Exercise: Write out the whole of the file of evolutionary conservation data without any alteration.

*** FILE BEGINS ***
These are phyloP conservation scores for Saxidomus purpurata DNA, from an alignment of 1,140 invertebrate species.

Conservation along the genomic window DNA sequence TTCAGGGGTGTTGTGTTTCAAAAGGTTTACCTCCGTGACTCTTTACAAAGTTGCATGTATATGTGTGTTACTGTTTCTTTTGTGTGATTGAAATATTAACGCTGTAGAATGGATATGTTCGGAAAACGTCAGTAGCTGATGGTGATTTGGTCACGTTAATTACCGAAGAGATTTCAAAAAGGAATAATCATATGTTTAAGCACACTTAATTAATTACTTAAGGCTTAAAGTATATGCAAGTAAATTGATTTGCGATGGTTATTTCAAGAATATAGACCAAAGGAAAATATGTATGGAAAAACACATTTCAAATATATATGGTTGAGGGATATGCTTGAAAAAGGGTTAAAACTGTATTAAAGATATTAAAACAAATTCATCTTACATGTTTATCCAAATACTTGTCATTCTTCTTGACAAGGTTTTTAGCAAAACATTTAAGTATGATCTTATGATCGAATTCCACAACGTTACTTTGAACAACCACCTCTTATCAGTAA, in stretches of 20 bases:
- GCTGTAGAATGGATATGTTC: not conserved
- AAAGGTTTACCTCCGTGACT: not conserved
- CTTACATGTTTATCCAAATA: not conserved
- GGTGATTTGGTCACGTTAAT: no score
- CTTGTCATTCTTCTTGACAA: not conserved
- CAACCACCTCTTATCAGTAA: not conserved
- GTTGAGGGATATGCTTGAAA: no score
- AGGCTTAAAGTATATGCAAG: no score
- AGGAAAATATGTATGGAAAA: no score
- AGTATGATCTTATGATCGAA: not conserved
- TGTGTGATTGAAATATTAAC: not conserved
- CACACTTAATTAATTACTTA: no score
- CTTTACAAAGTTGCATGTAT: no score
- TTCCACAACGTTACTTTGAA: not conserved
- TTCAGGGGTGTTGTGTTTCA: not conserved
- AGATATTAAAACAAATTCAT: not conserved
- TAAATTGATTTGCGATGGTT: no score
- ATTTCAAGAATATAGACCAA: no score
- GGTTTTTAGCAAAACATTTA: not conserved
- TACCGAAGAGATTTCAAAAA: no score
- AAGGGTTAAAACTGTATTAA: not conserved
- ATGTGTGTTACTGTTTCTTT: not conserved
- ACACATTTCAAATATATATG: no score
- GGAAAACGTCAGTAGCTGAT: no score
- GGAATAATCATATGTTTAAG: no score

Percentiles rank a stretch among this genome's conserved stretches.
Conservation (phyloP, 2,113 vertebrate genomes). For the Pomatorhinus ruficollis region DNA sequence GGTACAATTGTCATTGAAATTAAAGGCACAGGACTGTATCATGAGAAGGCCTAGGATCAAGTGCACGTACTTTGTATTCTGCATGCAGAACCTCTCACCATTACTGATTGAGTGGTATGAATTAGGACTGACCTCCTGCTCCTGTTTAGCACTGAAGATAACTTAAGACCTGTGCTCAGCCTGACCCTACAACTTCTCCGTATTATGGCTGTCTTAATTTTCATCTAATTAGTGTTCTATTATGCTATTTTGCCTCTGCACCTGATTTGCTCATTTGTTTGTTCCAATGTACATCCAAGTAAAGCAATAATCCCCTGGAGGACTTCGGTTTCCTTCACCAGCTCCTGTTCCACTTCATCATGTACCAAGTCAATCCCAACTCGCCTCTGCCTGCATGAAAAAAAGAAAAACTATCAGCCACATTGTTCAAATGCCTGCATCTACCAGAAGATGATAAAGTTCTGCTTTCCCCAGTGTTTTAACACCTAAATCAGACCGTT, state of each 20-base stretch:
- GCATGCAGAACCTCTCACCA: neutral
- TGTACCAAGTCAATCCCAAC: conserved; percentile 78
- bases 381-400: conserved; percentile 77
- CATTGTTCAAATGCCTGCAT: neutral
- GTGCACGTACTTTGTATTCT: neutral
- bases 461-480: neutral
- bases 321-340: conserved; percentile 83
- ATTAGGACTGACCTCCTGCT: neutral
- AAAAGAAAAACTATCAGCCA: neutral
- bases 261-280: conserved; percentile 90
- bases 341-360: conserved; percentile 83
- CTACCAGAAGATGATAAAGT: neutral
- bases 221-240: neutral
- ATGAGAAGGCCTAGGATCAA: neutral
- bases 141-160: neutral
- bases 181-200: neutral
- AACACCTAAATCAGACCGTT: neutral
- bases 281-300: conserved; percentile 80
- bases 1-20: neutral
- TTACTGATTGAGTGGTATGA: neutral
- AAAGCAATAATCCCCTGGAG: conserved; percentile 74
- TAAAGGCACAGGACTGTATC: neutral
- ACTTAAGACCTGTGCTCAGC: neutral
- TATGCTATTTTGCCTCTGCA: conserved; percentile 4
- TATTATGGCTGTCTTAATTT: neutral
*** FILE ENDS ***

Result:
These are phyloP conservation scores for Saxidomus purpurata DNA, from an alignment of 1,140 invertebrate species.

Conservation along the genomic window DNA sequence TTCAGGGGTGTTGTGTTTCAAAAGGTTTACCTCCGTGACTCTTTACAAAGTTGCATGTATATGTGTGTTACTGTTTCTTTTGTGTGATTGAAATATTAACGCTGTAGAATGGATATGTTCGGAAAACGTCAGTAGCTGATGGTGATTTGGTCACGTTAATTACCGAAGAGATTTCAAAAAGGAATAATCATATGTTTAAGCACACTTAATTAATTACTTAAGGCTTAAAGTATATGCAAGTAAATTGATTTGCGATGGTTATTTCAAGAATATAGACCAAAGGAAAATATGTATGGAAAAACACATTTCAAATATATATGGTTGAGGGATATGCTTGAAAAAGGGTTAAAACTGTATTAAAGATATTAAAACAAATTCATCTTACATGTTTATCCAAATACTTGTCATTCTTCTTGACAAGGTTTTTAGCAAAACATTTAAGTATGATCTTATGATCGAATTCCACAACGTTACTTTGAACAACCACCTCTTATCAGTAA, in stretches of 20 bases:
- GCTGTAGAATGGATATGTTC: not conserved
- AAAGGTTTACCTCCGTGACT: not conserved
- CTTACATGTTTATCCAAATA: not conserved
- GGTGATTTGGTCACGTTAAT: no score
- CTTGTCATTCTTCTTGACAA: not conserved
- CAACCACCTCTTATCAGTAA: not conserved
- GTTGAGGGATATGCTTGAAA: no score
- AGGCTTAAAGTATATGCAAG: no score
- AGGAAAATATGTATGGAAAA: no score
- AGTATGATCTTATGATCGAA: not conserved
- TGTGTGATTGAAATATTAAC: not conserved
- CACACTTAATTAATTACTTA: no score
- CTTTACAAAGTTGCATGTAT: no score
- TTCCACAACGTTACTTTGAA: not conserved
- TTCAGGGGTGTTGTGTTTCA: not conserved
- AGATATTAAAACAAATTCAT: not conserved
- TAAATTGATTTGCGATGGTT: no score
- ATTTCAAGAATATAGACCAA: no score
- GGTTTTTAGCAAAACATTTA: not conserved
- TACCGAAGAGATTTCAAAAA: no score
- AAGGGTTAAAACTGTATTAA: not conserved
- ATGTGTGTTACTGTTTCTTT: not conserved
- ACACATTTCAAATATATATG: no score
- GGAAAACGTCAGTAGCTGAT: no score
- GGAATAATCATATGTTTAAG: no score

Percentiles rank a stretch among this genome's conserved stretches.
Conservation (phyloP, 2,113 vertebrate genomes). For the Pomatorhinus ruficollis region DNA sequence GGTACAATTGTCATTGAAATTAAAGGCACAGGACTGTATCATGAGAAGGCCTAGGATCAAGTGCACGTACTTTGTATTCTGCATGCAGAACCTCTCACCATTACTGATTGAGTGGTATGAATTAGGACTGACCTCCTGCTCCTGTTTAGCACTGAAGATAACTTAAGACCTGTGCTCAGCCTGACCCTACAACTTCTCCGTATTATGGCTGTCTTAATTTTCATCTAATTAGTGTTCTATTATGCTATTTTGCCTCTGCACCTGATTTGCTCATTTGTTTGTTCCAATGTACATCCAAGTAAAGCAATAATCCCCTGGAGGACTTCGGTTTCCTTCACCAGCTCCTGTTCCACTTCATCATGTACCAAGTCAATCCCAACTCGCCTCTGCCTGCATGAAAAAAAGAAAAACTATCAGCCACATTGTTCAAATGCCTGCATCTACCAGAAGATGATAAAGTTCTGCTTTCCCCAGTGTTTTAACACCTAAATCAGACCGTT, state of each 20-base stretch:
- GCATGCAGAACCTCTCACCA: neutral
- TGTACCAAGTCAATCCCAAC: conserved; percentile 78
- bases 381-400: conserved; percentile 77
- CATTGTTCAAATGCCTGCAT: neutral
- GTGCACGTACTTTGTATTCT: neutral
- bases 461-480: neutral
- bases 321-340: conserved; percentile 83
- ATTAGGACTGACCTCCTGCT: neutral
- AAAAGAAAAACTATCAGCCA: neutral
- bases 261-280: conserved; percentile 90
- bases 341-360: conserved; percentile 83
- CTACCAGAAGATGATAAAGT: neutral
- bases 221-240: neutral
- ATGAGAAGGCCTAGGATCAA: neutral
- bases 141-160: neutral
- bases 181-200: neutral
- AACACCTAAATCAGACCGTT: neutral
- bases 281-300: conserved; percentile 80
- bases 1-20: neutral
- TTACTGATTGAGTGGTATGA: neutral
- AAAGCAATAATCCCCTGGAG: conserved; percentile 74
- TAAAGGCACAGGACTGTATC: neutral
- ACTTAAGACCTGTGCTCAGC: neutral
- TATGCTATTTTGCCTCTGCA: conserved; percentile 4
- TATTATGGCTGTCTTAATTT: neutral